• 8.3: Polar Covalent Bonds (3)
    • 8.4: Resonance (2)
    • 8.5: Formal Charge: Choosing among Lewis Structures (3)
    • 8.6: Exceptions to the Octet Rule (3)
    • 8.7: The Lengths and Strengths of Covalent Bonds (3)
    • 8: Visual Problems
    • 8: Additional Problems (4)
    • 8: Extra Problems (19)

  • Chapter 9: Molecular Geometry: Shape Determines Function
    • 9.1: Biological Activity and Molecular Shape
    • 9.2: Valence-Shell Electron-Pair Repulsion (VSEPR) Theory (8)
    • 9.3: Polar Bonds and Polar Molecules (4)
    • 9.4: Valence Bond Theory (2)
    • 9.5: Shape and Interactions with Large Molecules
    • 9.6: Chirality and Molecular Recognition (1)
    • 9.7: Molecular Orbital Theory (8)
    • 9: Visual Problems
    • 9: Additional Problems (9)
    • 9: Extra Problems (21)

  • Chapter 10: Intermolecular Forces: The Uniqueness of Water
    • 10.1: Intramolecular Forces versus Intermolecular Forces
    • 10.2: Dispersion Forces (2)
    • 10.3: Interactions among Polar Molecules (4)
    • 10.4: Polarity and Solubility (2)
    • 10.5: Solubility of Gases in Water (3)
    • 10.6: Vapor Pressure of Pure Liquids (2)
    • 10.7: Phase Diagrams: Intermolecular Forces at Work (8)
    • 10.8: Some Remarkable Properties of Water (2)
    • 10: Visual Problems
    • 10: Additional Problems (1)
    • 10: Extra Problems (6)

  • Chapter 11: Solutions: Properties and Behavior
    • 11.1: Interactions between Ions (1)
    • 11.2: Energy Changes during Formation and Dissolution of Ionic Compounds (2)
    • 11.3: Vapor Pressure of Solutions (1)
    • 11.4: Mixtures of Volatile Solutes (2)
    • 11.5: Colligative Properties of Solutions (8)
    • 11.6: Measuring the Molar Mass of a Solute by Using Colligative Properties (1)
    • 11: Visual Problems
    • 11: Additional Problems (2)
    • 11: Extra Problems (2)

  • Chapter 12: Solids: Crystals, Alloys, and Polymers
    • 12.1: The Solid State
    • 12.2: Structures of Metals (7)
    • 12.3: Alloys and Medicine (2)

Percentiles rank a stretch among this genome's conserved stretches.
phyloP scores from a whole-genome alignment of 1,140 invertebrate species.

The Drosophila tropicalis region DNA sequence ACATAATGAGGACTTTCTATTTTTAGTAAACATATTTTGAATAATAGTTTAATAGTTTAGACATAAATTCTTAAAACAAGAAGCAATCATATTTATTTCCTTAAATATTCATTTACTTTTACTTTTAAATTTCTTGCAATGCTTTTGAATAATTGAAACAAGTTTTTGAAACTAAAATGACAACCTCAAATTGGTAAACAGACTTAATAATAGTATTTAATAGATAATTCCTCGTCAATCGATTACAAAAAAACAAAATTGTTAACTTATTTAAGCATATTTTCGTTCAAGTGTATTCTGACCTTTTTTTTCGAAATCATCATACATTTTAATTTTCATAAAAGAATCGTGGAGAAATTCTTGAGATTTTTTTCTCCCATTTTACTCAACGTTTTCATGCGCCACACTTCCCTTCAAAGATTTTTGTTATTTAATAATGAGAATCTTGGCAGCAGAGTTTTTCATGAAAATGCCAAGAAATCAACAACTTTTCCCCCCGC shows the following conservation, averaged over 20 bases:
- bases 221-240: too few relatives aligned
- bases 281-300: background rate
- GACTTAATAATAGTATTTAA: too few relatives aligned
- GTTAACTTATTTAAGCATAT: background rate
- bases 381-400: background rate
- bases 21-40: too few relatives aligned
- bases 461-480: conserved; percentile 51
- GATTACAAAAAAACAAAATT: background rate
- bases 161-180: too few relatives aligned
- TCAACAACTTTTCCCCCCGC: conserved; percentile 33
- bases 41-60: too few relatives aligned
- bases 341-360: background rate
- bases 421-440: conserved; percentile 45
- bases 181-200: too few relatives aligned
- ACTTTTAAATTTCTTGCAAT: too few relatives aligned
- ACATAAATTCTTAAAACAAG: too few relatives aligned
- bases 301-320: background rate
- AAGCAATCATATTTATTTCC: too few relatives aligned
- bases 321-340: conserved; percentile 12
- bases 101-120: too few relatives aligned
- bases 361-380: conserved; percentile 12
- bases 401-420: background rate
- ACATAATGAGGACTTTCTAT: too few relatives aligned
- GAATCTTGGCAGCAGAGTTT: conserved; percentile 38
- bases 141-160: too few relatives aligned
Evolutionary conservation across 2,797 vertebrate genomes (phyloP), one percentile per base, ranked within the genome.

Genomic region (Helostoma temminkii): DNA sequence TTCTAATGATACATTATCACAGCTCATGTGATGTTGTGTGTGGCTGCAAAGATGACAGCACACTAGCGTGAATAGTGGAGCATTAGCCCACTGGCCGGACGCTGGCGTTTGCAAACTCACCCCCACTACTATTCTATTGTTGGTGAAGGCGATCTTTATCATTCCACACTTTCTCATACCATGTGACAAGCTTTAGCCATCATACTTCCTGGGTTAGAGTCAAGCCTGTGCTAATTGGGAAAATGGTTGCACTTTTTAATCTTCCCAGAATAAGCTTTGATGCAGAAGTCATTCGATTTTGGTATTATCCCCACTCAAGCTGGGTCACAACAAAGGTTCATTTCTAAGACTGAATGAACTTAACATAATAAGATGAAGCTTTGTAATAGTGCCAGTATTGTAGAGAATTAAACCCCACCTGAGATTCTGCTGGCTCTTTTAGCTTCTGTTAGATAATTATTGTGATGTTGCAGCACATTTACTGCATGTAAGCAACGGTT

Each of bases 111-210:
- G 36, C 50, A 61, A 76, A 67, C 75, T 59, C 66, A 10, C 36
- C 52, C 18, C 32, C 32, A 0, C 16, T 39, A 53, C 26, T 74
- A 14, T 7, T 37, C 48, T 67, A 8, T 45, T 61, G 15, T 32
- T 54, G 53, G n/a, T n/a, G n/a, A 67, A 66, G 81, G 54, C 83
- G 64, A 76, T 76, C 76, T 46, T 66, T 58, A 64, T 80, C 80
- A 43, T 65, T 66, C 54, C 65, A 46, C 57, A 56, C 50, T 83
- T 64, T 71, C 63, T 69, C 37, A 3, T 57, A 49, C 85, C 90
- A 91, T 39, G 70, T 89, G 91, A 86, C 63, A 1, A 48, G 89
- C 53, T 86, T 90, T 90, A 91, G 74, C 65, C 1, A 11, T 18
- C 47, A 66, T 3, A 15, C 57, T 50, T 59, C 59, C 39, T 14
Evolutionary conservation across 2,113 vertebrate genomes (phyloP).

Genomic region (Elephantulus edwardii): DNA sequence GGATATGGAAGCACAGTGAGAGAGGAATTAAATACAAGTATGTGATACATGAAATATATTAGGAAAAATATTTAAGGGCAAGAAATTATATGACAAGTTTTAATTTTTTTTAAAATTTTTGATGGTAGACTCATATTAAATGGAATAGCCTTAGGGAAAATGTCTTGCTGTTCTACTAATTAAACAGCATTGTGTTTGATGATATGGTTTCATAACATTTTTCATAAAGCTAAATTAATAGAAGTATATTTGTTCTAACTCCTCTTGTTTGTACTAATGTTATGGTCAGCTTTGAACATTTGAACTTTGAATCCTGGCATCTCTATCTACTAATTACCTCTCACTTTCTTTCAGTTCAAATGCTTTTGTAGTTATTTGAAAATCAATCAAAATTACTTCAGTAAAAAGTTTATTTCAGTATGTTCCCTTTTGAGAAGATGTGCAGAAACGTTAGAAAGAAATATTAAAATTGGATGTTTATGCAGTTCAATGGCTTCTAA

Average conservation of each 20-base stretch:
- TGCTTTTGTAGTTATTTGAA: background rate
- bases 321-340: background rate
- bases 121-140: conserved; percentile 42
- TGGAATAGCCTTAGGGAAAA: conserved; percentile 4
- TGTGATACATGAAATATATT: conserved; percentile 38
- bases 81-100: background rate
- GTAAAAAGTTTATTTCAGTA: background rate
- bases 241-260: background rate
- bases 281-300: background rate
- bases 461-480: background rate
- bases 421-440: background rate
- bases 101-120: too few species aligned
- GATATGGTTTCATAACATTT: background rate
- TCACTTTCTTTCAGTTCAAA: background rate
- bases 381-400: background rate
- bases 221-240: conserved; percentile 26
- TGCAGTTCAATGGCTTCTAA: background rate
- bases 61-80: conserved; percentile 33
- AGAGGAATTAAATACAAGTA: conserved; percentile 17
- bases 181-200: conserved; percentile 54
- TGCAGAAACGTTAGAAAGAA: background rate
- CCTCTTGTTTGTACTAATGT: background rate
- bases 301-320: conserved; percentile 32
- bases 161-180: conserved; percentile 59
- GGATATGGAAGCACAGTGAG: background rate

• 12.4: Ionic Solids and Salt Crystals (4)
    • 12.5: Allotropes of Carbon (1)
    • 12.6: Polymers (1)
    • 12: Visual Problems (4)
    • 12: Additional Problems (3)
    • 12: Extra Problems (20)

  • Chapter 13: Chemical Kinetics: Reactions in the Atmosphere
    • 13.1: Cars, Trucks, and Air Quality
    • 13.2: Reaction Rates (4)
    • 13.3: Effect of Concentration on Reaction Rate (15)
    • 13.4: Reaction Rates, Temperature, and the Arrhenius Equation (3)
    • 13.5: Reaction Mechanisms (2)
    • 13.6: Catalysts (1)
    • 13: Visual Problems (2)
    • 13: Additional Problems (2)
    • 13: Extra Problems (11)

  • Chapter 14: Chemical Equilibrium: How Much Product Does a Reaction Really Make?
    • 14.1: The Dynamics of Chemical Equilibrium
    • 14.2: The Equilibrium Constant
    • 14.3: Relationships between Kc and Kp Values (6)
    • 14.4: Manipulating Equilibrium Constant Expressions (3)
    • 14.5: Equilibrium Constants and Reaction Quotients (1)
    • 14.6: Heterogeneous Equilibria
    • 14.7: Le Châtelier's Principle (2)
    • 14.8: Calculations Based on K (12)
    • 14: Visual Problems
    • 14: Additional Problems
    • 14: Extra Problems (14)

  • Chapter 15: Acid–Base Equilibria: Proton Transfer in Biological Systems
    • 15.1: Acids and Bases: A Balancing Act
    • 15.2: Strong and Weak Acids and Bases
    • 15.3: pH and the Autoionization of Water (1)
    • 15.4: Ka, Kb, and the Ionization of Weak Acids and Bases
    • 15.5: Calculating the pH of Acidic and Basic Solutions
    • 15.6: Polyprotic Acids (5)
    • 15.7: Acid Strength and Molecular Structure (1)
    • 15.8: Acidic and Basic Salts (3)
    • 15: Visual Problems
    • 15: Additional Problems (3)
    • 15: Extra Problems (22)

  • Chapter 16: Additional Aqueous Equilibria: Chemistry and the Oceans
    • 16.1: Ocean Acidification: Equilibrium under Stress
    • 16.2: The Common-Ion Effect
    • 16.3: pH Buffers (1)
    • 16.4: Indicators and Acid–Base Titrations
    • 16.5: Lewis Acids and Bases (3)
    • 16.6: Formation of Complex Ions (2)
    • 16.7: Hydrated Metal Ions as Acids (4)
    • 16.8: Solubility Equilibria (5)
    • 16: Visual Problems
    • 16: Additional Problems
    • 16: Extra Problems (9)

  • Chapter 17: Thermodynamics: Spontaneous and Nonspontaneous Reactions and Processes
    • 17.1: Spontaneous Processes
    • 17.2: Thermodynamic Entropy (4)
    • 17.3: Absolute Entropy and the Third Law of Thermodynamics (1)
    • 17.4: Calculating Entropy Changes
    • 17.5: Free Energy (3)
    • 17.6: Temperature and Spontaneity (1)